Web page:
This application is related in subject matter to PCT Patent Application No. PCT/US2010/029045 filed Mar. 29, 2010, and to U.S. patent application Ser. No. 12/414,149, filed Mar. 30, 2009, which are hereby incorporated by reference.
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This application relates generally to photobioreactors.
Primary requisites for algal growth systems are photon acceptance, water, trace nutrients, and a carbon source. Carbon dioxide is a common choice for the carbon source as it is an environmentally-destructive gas (aka “greenhouse gas”) which can be extracted from the stack emissions of electrical generating facilities. With proper control of the requisite ingredients, algae can be grown and harvested continuously during sunlight hours.
There are two basic types of algal growth systems-open and closed systems. Open systems (aka “open ponds” or “open raceway” systems) consist of an enclosed pond in which the algae are fed nutrients, CO2 and are directly exposed to sunlight to permit photosynthesis. In the open raceway configuration the pond is an oval shape with a central divider and paddle wheel to induce continuous flow around this oval “race track”. U.S. Pat. No. 1,643,273 teaches the basic concept of continuous loop raceway for aquaculture.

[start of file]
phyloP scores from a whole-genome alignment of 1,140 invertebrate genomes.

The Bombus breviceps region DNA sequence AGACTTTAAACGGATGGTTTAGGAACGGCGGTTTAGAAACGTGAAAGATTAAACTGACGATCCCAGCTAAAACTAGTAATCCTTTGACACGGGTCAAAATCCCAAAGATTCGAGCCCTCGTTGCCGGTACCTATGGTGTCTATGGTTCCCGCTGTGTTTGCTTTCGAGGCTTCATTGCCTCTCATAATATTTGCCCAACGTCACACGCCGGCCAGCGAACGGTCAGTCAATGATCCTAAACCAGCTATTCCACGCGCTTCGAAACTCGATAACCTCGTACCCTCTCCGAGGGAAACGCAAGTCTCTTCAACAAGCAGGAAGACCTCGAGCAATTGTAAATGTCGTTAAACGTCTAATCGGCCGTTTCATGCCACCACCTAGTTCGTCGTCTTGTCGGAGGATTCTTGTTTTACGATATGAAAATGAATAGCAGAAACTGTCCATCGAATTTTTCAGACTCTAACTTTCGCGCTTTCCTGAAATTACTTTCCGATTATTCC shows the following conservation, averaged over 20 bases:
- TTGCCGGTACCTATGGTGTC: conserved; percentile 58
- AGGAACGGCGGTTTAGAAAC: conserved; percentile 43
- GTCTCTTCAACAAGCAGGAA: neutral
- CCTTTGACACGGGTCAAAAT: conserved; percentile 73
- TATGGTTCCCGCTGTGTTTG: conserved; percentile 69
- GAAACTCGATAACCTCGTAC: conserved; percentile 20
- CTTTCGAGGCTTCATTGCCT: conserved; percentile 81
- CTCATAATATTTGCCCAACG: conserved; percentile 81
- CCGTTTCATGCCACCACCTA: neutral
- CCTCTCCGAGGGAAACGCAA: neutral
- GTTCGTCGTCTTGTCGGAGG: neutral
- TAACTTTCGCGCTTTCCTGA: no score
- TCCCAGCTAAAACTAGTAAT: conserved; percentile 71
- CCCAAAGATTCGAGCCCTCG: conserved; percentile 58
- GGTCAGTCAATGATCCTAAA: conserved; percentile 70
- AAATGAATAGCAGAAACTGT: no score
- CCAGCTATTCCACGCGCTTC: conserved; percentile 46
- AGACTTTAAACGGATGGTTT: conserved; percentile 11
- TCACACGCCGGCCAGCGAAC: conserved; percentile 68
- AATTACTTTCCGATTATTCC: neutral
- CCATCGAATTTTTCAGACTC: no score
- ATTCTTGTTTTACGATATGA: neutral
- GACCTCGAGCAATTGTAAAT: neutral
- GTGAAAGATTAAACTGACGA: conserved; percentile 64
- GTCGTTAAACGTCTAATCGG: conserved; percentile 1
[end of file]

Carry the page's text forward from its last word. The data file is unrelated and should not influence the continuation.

The Department of Energy demonstrated the production of biodiesel from algae in its “Aquatic Species Program” in operation from 1979-1996. This program, while forefronting algae biofuels production, found its process non-competitive with fossil fuels, with issues of species invasion (the directed algae were quickly overcome by indigenous algae species of a lower lipid content), evaporation, and high processing costs. Open ponds have direct exposure to all environmental events. Additionally, the fixed nature of open pond design prevents change for future design enhancements and/or reconfiguration for plant layout modification. The construction of such systems typically exceeds $100/m2. On a ten year basis, the amortized yearly cost of open ponds is $10/m2, even ignoring the time value of money. Operating costs have recently been reported as low as $30/m2, yet this still renders oil cost over $10/gallon. The economics render the systems commercially impractical.